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Iqbal is not only about cricket

By Deepti Patwardhan
Last updated on: August 26, 2005 17:27 IST
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Lance Armstrong's first autobiography, one of the most inspiring books and the biggest sports bestseller, simply read It's Not About The Bike.

It was his journey from a rebellious child to a cancer survivor to Tour De France winner. It was his fight against cancer that found a global recognition with the triumph in of the most grueling sports events.

Like Armstrong's bike, cricket is a metaphor; a benchmark of success in Nagesh Kukunoor's latest film, Iqbal. It works because of the kind of fervour cricket has whipped India's heartland.

It's not too hard to believe a woman in a nondescript village dancing in celebration as India wins a cricket match, already sowing the seeds of ambition in the child she's carrying.

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Iqbal (played by Shreyas Talpade) grows up to eat, sleep and live cricket. Like most 18 year olds, he detests work or sharing the responsibilities of earning bread and butter for his family. He is unique not because he is dumb and mute, but because he does not consider that a limitation. Neither do his mother and sister, who share his aspiration of becoming a cricketer in the national team.

Far from the growing 'scientific training' for cricket, Iqbal practices bowling alone on a dry patch of land with pruned branches as stumps. Steaming in from the other end, bare feet, his only aim is to strike the stumps.

His first taste of professional training comes when his sister convinces the coach (Girish Karnad) of the Kolipad Cricket Academy to enroll him. Though the politics in the Academy finally takes over and Iqbal is thrown out, he learns the most important lesson thus far: the difference when a batsman stands between himself and the wicket.

The disappointment lasts only for a while, till he finds out that the village drunkard Mohit (Naseeruddin Shah) had been a fast bowler for the state team but never quite went on to represent India.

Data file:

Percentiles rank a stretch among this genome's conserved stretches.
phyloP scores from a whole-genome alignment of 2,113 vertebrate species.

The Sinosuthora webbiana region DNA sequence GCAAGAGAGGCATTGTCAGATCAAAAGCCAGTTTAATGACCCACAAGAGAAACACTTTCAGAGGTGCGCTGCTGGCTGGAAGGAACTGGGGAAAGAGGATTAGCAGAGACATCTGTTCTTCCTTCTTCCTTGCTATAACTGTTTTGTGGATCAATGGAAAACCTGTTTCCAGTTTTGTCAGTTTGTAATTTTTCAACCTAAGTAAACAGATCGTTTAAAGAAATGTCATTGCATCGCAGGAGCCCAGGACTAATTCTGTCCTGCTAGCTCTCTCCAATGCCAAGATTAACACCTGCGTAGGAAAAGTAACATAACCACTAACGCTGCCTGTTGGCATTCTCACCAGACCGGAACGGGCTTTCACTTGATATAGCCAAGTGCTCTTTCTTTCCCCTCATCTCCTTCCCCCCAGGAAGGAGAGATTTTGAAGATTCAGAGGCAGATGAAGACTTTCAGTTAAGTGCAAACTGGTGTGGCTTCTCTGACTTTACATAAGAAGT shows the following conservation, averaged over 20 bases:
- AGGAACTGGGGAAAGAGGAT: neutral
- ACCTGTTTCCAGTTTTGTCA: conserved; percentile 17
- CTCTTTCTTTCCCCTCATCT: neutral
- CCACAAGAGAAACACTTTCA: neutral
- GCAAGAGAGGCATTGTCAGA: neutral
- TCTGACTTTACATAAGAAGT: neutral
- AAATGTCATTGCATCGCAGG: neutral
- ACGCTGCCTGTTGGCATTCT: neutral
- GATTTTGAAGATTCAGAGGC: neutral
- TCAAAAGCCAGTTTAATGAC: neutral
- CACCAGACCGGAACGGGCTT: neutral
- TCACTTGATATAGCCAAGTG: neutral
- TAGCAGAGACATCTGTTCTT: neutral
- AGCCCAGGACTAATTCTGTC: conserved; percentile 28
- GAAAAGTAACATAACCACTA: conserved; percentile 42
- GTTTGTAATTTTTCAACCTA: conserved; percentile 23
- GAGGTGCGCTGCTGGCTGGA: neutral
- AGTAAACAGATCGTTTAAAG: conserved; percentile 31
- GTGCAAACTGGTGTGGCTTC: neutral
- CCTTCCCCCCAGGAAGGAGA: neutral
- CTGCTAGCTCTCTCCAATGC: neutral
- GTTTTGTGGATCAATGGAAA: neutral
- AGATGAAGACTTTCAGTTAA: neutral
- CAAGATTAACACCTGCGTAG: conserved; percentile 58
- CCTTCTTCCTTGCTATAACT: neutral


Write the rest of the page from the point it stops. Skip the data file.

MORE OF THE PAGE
While Mohit is happy drowning his frustrations in the bottle and leading an anonymous life, Iqbal just won't relent. He pesters Mohit into teaching him the finer points of bowling. Mohit picks up the challenge reluctantly, struggles to make him understand about the game in sign language.

When Iqbal finally achieves his dream and walks out of the Indian dressing room onto the ground, he can't hear the deafening cheers in the stadium. But he has lived the moment so many times in his dreams, he doesn't need to.

Iqbal is a simple tale of grit of an 18 year old and his family superbly told by Nagesh Kukunoor. The director takes care of the technicalities of cricket without delving into them too much. And the sprinkles of humour, like naming Iqbal's buffaloes after cricketers and making them field, helps ease the intensity.

The story does not have any twist and turns and runs on predictably. It is to Kukunoor's credit that he still holds the audience interest right down to the last ball. Actors bring the story to life with zealous honesty.

Shreyas Talpade, making his debut in Hindi films, puts in an outstanding performance. He virtually carries the film on his rugged shoulders, etching Iqbal's simplicity and courage. Through the film, you live with every emotion the character goes through. Shreyas manages to hold his own against actors like Naseeruddin Shah and Girish Karnad.

Shweta Prasad, Iqbal's sister, once again shows on-screen maturity beyond her age after Vishal Bharadwaj's Makdee.

Naseeruddin Shah moves around the film's canvas effortlessly, indifferent one moment, moved by the boy's determination the other. He becomes his teacher, then mentor, and finally a friend. His annoyance finally boils over with the cricket 'system,' when its politics try to sink Iqbal, just as they had once with him.

Despite the many reels of Iqbal's toil, the real conflict is depicted in the scene where his parents fall out over his persistence with the game. As his mother explains, their struggle to keep the stove burning, them running into debts or having to sell of their farmland was their failure; Iqbal's ambition had nothing to do with it.

It's a story that leaves you inspired and shows the power of the human mind. Iqbal is not only about cricket.

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Deepti Patwardhan